Expats and Self-Directed IRAs

Expats and Self-Directed IRAsOccasionally we get inquiries from U.S. citizens who are living abroad (Expats), or who are considering moving abroad in their golden years, for one reason or another. Are Expats and Self-Directed IRAs allowed…even living abroad? And can you own assets in foreign countries within a Self-Directed IRA or other retirement account?

The answer, fortunately, is yes, and yes!

There is no U.S. residency requirement for Expats and Self-Directed IRAs, and many owners choose to spend much or all of each year abroad. There are several reasons for this:

  1. Cost of living concerns. There are many areas in the world where a dollar goes much farther than it does in the United States.
  1. To be nearer to loved ones, friends and family.
  1. To oversee business or farming interests abroad.
  1. For fun and adventure!

Regardless of your motivations, it is quite possible to own, contribute to and benefit from an IRA – even a Self-Directed IRA, while living abroad. There are, however, a few things you need to be aware of.

Earned Income and Contributions

In order to be eligible to contribute to an IRA, you must be able to show earned income. However, many expats choose to use the foreign earned income exclusion to avoid having their income taxed twice – once by the jurisdiction in which you earned the income, and then again by the United States.

If you choose to apply the FEIE to the entirety of your income, however, you’ll have nothing left over that will qualify as earned income with which to contribute. Indeed, if you try, you may get tagged with over-contribution penalties, which normally amount to 6 percent of the improperly contributed money.

The Foreign Tax Credit

The Foreign Tax Credit is another tool you may be able to use to help manage your overall tax burden. Income taxes you pay to a foreign country’s government – to include U.S. territories. To choose the deduction, you must itemize deductions on Form 1040, Schedule A (PDF). To choose the foreign tax credit you generally must complete Form 1116 (PDF) and attach it to your Form 1040 (PDF) or Form 1040NR.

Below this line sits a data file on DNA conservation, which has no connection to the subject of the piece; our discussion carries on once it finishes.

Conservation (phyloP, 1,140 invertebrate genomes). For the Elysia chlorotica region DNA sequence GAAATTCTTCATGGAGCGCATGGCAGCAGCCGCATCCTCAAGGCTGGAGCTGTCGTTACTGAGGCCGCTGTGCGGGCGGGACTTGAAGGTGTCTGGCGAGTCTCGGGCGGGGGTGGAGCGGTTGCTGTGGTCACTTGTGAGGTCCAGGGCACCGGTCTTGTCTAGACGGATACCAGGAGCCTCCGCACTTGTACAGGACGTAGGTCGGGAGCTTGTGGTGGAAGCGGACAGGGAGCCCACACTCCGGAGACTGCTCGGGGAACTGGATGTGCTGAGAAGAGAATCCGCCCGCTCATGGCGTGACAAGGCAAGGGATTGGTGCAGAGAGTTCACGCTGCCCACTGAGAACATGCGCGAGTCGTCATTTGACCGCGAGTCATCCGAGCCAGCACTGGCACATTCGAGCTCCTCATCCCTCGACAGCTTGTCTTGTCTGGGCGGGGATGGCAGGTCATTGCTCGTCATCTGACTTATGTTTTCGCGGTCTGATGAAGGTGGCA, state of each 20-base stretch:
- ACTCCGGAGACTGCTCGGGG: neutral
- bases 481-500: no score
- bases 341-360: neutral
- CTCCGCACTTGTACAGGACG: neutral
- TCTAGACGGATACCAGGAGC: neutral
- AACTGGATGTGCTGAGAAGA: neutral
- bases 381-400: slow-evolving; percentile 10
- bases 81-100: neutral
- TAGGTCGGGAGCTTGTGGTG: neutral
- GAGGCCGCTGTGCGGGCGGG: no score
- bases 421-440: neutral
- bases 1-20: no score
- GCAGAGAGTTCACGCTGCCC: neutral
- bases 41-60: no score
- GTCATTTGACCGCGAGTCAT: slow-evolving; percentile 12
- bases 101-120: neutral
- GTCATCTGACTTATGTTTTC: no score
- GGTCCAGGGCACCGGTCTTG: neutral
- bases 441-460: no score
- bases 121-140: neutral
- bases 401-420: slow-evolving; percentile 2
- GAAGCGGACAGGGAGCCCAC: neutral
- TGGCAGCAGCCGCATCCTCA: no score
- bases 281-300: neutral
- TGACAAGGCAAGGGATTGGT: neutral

For more information, see IRS Publication 514, Foreign Income Tax Credit for Individuals.


Governments routinely enter into tax treaties with one another that may lead to some tax planning opportunities both inside and outside of your IRAs. It’s important to retain the services of an expert who is familiar with the tax treaties and the issues of importance to U.S. expats in your host country.


If you haven’t encountered FATCA yet as an expat, chances are you will before long. FATCA stands for the Foreign Account Tax Compliance Act, and it was enacted to help prevent U.S. citizens and residents from hiding assets abroad from the Internal Revenue Service.

You must fill out an IRS Form 8938 if you are

  • A U.S. citizen
  • A non-citizen who meets the ‘substantial presence’ test
  • A nonresident alien, if you elect to be treated as a resident alien for tax purposes.
  • A non-resident alien who is a bona fide resident of Puerto Rico or American Samoa.


You file a return other than a joint return and the total value of your assets is at least $200,000 on the final day of the year or was at least $300,000 at any point during the year $400,000 and $600,000, respectively, if you’re filing a joint return.


Give us a call at 866-7500-IRA(472), or visit us online at www.americanira.com.

We don’t provide specific tax advice regarding expats and foreign obligations. But we do work effectively with your current advisory team to ensure any transactions you make are, in fact, legal and compliant with U.S. tax law.


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